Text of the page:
RETAIL investors will have a chance to get a slice of the action when CapitaMalls Asia (CMA) launches a bond issue to raise up to $200 million for new projects.
The one- and three-year bonds from the property firm will have a minimum subscription of only $2,000, far lower than most bond issues, and pay more than bank deposits.
The one-year bonds will pay out 1 per cent a year while the three-year ones have an interest rate of 2.15 per cent per annum.
Banks do not pay anything like that for amounts of about $2,000. A check shows that a one-year term deposit earns about 0.35 per cent while the two-year rate is 0.6 per cent or so.
The bonds might also attract investors who shop in CMA malls like Ion Orchard, Plaza Singapura and Raffles City and are familiar with the firm's retail business.
CMA chief executive Lim Beng Chee said the bond proceeds will be used to invest in new developments and other general corporate purposes.
The real estate investment trust (Reit) has $1.4 billion of cash on its books and zero net gearing.
Earlier this week, it revealed plans to double its portfolio of malls in China to 100 over the next three to five years. In total, CMA expects to invest $2 billion in malls in China, Malaysia and Singapore.
Corporate bonds have attracted a keen following among retail investors.
Last October, Singapore Airlines had to raise its offering to $150 million from the original allocation of $50 million after a strong response.
SIA's bonds pay an interest rate of 2.15 per cent a year.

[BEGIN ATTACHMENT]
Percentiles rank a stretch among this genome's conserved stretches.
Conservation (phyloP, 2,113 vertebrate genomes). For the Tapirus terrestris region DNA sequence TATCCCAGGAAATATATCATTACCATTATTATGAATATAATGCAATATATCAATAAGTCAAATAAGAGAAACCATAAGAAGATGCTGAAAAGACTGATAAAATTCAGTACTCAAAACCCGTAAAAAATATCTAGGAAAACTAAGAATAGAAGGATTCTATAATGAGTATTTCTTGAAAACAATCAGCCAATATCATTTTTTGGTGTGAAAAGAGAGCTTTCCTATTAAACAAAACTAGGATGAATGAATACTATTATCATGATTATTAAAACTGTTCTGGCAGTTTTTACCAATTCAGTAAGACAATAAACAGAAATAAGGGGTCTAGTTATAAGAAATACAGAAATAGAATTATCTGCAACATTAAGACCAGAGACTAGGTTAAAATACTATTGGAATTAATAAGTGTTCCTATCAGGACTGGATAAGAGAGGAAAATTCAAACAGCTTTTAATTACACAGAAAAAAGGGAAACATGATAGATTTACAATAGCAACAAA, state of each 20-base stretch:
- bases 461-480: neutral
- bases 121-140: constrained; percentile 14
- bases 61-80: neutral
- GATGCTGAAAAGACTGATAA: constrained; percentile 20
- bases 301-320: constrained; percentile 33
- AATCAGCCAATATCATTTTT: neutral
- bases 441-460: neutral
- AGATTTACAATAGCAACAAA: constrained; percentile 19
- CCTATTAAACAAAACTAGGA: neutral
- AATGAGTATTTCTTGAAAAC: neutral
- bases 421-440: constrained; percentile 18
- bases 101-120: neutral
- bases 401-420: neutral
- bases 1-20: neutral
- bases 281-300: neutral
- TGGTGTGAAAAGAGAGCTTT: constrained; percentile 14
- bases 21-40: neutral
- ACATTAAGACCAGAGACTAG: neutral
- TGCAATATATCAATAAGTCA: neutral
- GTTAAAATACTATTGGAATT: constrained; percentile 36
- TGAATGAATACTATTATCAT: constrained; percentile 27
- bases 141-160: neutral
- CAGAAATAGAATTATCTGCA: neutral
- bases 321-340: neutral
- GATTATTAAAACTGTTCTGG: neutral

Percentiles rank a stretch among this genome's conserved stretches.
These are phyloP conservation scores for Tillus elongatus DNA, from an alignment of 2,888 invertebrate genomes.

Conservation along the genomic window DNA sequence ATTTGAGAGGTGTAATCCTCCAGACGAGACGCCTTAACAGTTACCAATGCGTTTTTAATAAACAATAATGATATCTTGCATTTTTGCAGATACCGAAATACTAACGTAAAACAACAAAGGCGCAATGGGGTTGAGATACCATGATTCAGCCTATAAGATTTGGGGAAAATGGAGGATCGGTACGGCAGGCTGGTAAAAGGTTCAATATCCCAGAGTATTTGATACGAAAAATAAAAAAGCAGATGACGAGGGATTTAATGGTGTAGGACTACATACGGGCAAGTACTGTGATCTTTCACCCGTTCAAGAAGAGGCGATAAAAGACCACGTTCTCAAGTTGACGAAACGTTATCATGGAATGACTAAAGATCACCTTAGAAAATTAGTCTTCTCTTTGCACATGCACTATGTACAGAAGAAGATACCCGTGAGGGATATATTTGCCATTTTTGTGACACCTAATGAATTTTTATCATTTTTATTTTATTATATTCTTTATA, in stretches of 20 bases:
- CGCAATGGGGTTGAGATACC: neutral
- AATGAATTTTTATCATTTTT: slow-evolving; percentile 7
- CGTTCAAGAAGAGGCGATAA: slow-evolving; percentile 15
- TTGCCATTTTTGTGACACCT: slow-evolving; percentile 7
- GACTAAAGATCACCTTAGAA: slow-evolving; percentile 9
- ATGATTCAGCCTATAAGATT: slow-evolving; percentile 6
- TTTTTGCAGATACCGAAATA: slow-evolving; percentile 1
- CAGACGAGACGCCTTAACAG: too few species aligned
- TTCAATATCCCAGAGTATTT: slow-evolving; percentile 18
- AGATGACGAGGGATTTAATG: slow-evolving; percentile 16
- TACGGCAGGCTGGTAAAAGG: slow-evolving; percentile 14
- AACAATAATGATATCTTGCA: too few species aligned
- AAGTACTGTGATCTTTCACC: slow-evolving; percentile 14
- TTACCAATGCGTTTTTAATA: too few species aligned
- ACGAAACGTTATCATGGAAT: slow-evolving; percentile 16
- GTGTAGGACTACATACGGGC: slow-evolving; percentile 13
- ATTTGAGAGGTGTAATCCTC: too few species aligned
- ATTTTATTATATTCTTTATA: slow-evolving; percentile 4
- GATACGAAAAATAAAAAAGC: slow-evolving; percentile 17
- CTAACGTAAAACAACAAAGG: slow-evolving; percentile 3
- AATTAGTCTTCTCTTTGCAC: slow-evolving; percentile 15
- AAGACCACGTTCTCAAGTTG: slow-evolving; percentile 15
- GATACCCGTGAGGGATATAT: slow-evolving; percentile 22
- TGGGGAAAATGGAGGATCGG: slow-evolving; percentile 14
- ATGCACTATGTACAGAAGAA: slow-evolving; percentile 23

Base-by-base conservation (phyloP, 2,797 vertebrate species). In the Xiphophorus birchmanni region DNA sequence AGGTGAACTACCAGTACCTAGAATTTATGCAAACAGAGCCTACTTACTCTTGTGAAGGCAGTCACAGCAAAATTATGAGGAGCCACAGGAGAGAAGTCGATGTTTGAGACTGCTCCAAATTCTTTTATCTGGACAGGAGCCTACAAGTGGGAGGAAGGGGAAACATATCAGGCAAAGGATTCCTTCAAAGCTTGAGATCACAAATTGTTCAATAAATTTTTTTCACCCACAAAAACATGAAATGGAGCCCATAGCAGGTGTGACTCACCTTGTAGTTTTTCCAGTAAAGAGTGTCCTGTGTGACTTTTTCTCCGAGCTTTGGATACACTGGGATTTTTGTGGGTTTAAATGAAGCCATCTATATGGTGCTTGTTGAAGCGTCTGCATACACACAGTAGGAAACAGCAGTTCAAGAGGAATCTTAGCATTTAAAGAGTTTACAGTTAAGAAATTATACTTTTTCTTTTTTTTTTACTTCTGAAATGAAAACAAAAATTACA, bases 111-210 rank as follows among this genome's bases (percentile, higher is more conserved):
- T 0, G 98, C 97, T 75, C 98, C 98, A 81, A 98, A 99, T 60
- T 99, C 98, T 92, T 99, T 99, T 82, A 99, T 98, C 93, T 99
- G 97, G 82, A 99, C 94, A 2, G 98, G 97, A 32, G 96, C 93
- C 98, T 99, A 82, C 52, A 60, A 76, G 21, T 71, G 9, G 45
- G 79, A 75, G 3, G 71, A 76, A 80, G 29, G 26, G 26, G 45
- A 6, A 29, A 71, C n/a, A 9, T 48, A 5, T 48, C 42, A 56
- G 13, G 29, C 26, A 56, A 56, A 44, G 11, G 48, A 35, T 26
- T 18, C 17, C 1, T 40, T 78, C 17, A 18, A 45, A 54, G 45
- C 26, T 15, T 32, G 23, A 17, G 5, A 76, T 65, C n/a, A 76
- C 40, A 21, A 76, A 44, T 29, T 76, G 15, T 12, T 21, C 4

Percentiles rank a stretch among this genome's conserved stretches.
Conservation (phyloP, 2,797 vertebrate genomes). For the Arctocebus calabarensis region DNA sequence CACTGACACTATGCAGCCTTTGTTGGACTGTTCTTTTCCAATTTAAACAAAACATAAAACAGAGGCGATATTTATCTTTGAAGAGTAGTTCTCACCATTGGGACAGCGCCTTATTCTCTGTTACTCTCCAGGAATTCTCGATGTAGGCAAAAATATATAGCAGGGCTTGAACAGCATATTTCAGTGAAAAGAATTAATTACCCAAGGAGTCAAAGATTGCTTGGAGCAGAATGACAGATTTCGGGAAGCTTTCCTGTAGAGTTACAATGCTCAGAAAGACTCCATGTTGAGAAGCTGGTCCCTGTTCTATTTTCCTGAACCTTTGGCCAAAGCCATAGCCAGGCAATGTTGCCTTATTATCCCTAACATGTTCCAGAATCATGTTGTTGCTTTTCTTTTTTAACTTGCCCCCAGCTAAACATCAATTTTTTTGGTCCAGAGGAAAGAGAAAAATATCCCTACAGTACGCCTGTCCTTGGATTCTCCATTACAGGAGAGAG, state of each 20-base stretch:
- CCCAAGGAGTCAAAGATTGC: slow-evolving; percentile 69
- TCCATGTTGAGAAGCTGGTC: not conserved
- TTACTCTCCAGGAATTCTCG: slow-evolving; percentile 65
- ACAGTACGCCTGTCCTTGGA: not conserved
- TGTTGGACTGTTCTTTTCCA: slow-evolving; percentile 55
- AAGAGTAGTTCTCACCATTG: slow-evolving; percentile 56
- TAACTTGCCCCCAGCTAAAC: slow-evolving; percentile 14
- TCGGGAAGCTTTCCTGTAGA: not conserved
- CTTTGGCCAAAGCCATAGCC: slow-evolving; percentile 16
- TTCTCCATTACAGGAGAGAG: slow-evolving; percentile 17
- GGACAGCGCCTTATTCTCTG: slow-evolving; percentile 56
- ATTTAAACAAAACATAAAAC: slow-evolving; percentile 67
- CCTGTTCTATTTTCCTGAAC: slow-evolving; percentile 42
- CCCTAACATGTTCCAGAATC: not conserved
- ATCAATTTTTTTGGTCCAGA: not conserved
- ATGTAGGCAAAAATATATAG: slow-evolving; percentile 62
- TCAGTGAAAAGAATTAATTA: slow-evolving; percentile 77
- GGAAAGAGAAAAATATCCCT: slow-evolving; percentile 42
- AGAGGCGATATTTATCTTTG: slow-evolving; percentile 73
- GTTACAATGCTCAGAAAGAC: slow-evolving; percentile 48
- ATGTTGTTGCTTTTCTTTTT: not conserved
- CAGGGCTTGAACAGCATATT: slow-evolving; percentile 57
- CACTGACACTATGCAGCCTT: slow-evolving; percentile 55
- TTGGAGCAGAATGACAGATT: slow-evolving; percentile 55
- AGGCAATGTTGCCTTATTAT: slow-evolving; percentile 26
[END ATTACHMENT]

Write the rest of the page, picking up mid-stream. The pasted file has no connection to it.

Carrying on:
A month later, DBS Group Holdings offered $800 million in new preference shares to retail investors with an annual dividend rate of 4.7 per cent. The offering was more than 3.5 times oversubscribed.
Similarly, analysts expect the CMA offering to attract a good investor demand given the high levels of cash flowing around the market.
Investor Jackson Teo, 59, usually invests in the stock market and said bonds with a longer tenure are not options he would explore.
'Three years is still a bit long because interest rates might go up. But since the minimum is quite low, I might consider putting a small amount like $10,000,' said Mr Teo.
CMA has the option to allocate up to half of its bond offerings to institutional investors.
But one analyst said such investors might shy away because sophisticated investors are typically more aggressive in seeking returns.
CMA will offer the bonds through its unit CapitaMalls Asia Treasury. DBS bank is the sole underwriter and lead manager.
Investors have until Jan 17 to apply for the bonds, which are expected to be issued on Jan 21 with trading on the Singapore Exchange to start on Jan 24.
CMA shares remained unchanged at $1.90 yesterday.
They are down about 10 per cent from their listing price of $2.12 and around 20 per cent lower than their high in January last year.